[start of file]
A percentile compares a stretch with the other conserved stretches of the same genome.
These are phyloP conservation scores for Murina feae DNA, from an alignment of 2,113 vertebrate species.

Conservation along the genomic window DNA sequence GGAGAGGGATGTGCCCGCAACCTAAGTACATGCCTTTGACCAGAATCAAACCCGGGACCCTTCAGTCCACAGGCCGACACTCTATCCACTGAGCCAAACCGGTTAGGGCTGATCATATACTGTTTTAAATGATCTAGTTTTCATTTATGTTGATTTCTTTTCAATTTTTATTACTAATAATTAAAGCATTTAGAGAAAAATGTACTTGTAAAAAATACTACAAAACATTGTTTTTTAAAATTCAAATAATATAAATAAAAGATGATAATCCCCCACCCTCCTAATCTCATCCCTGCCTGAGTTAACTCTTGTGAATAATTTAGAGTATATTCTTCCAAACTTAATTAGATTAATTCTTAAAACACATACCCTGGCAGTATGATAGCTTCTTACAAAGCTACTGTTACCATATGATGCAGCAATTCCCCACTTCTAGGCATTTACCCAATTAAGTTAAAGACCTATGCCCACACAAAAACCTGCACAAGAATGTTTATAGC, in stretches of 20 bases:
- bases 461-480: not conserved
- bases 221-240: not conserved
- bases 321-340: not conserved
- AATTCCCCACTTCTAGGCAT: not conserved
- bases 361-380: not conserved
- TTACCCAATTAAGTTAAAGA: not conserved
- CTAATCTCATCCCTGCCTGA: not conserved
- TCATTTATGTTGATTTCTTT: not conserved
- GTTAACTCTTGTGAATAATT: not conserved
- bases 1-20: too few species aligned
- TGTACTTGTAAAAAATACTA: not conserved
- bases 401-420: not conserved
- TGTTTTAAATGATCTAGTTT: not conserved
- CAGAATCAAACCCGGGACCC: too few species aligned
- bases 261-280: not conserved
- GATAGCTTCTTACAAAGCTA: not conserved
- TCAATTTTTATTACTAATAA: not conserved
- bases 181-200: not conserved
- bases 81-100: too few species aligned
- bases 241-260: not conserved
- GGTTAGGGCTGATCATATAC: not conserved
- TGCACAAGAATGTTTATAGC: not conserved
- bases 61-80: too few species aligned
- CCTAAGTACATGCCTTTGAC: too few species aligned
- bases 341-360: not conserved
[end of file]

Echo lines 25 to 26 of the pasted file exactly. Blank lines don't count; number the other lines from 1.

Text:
- TGCACAAGAATGTTTATAGC: not conserved
- bases 61-80: too few species aligned